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Q: Medical science ( Answered 3 out of 5 stars,   2 Comments )
Subject: Medical science
Category: Science > Biology
Asked by: dubious-ga
List Price: $10.00
Posted: 25 Jan 2005 12:48 PST
Expires: 24 Feb 2005 12:48 PST
Question ID: 463203
What is the recommended standard text for a degree in embryology?

Request for Question Clarification by pafalafa-ga on 25 Jan 2005 12:55 PST
Langman's Medical Embryology is one of the standard texts on this topic:

Is this the sort of information you're looking for...?

Clarification of Question by dubious-ga on 25 Jan 2005 14:44 PST
Yes that is the sort of info I was after. I'm trying to supply a
student doing a degree in embryology in Cuba with an appropriate text
Subject: Re: Medical science
Answered By: pafalafa-ga on 25 Jan 2005 18:20 PST
Rated:3 out of 5 stars
Thanks for the feedback.

In addition to the textbook already mentioned, here are some other
well known texts in embryology:
The Developing Human: Clinically Oriented Embryology (Developing
Human: Clinically Oriented Embryology)
Human Embryology and Developmental Biology
Human Embryology

One of more of these textbooks should meet your needs, but please let
me know if you need any additional suggestions.  Just post a Request
for Clarification, and I'll be happy to assist you further.

All the best to you and the student you're assisting,

dubious-ga rated this answer:3 out of 5 stars

Subject: Re: Medical science
From: medical_geek-ga on 28 Jan 2005 13:42 PST
I am a student at UT southwestern medical, and the cource is offered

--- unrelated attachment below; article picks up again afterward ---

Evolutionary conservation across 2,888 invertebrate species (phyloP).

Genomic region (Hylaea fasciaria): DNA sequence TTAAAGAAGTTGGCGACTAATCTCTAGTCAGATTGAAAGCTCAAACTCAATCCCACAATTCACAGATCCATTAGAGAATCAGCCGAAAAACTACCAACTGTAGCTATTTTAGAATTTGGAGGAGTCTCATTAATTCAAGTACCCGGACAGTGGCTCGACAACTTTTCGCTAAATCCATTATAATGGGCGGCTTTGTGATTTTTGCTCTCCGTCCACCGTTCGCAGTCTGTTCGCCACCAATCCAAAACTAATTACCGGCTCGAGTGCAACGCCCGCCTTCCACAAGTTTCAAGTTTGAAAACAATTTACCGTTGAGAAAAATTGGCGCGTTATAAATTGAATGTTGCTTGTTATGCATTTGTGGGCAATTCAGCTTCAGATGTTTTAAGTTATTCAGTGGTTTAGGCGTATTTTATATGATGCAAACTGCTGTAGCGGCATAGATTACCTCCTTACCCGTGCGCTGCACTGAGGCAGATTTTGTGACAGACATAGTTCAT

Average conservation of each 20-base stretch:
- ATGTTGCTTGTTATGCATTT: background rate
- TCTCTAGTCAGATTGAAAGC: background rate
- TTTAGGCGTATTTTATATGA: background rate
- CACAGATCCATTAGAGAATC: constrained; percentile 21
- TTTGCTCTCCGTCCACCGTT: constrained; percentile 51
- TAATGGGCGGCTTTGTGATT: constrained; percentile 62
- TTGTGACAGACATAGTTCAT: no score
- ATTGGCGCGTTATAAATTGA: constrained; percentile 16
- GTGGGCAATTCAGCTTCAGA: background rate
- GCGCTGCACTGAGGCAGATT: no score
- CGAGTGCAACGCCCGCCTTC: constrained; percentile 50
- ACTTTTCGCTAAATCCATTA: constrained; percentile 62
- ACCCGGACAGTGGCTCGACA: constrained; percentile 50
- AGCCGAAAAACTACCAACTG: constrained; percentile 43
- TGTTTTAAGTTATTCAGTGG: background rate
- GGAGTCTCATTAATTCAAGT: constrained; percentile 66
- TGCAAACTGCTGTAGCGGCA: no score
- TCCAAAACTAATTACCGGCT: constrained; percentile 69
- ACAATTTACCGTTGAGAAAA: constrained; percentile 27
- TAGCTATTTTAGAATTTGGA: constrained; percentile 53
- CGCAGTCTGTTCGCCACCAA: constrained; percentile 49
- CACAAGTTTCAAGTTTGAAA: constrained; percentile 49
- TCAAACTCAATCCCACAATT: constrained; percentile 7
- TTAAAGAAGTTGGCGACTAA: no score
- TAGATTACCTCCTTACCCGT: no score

in the first year.. this is what we use

I would suggest using the syllabus and the CD entitled "Fundamentals 
of Human Embryology" (MacBaby v.6.0) to learn the material in this 
course.  A good textbook to use if you would like supplementary 
material and illustrations is The Developing Human, Clinically 
Oriented Embryology (7th edition, 2003) by K.L. Moore and K.V.L.
I suggest starting with the MacBaby program and viewing the animations 
of at least the early stages of development. You might want to look at 
the entire disk as an introduction. Then read one section of the 
syllabus and rerun the section of MacBaby dealing with that syllabus 
section. After that, do the set of review questions in the syllabus 
sections without referring to the answers. Treat the review questions 
like a test. After you have answered the questions, look at the 
answers and go back to study the parts you got incorrect.
Subject: Re: Medical science
From: williamgunn-ga on 02 Mar 2005 22:55 PST
You can search the full text of 40+ textbooks at NCBI Books.

The most relevant title in this case would be
Gilbert's Developmental Biology, whoch is just an OK text, in my
opinion, but they're adding mew books all the time.

If this had been available when I was in undergrad, I would have saved
a boatload on texts that I rarely opened.

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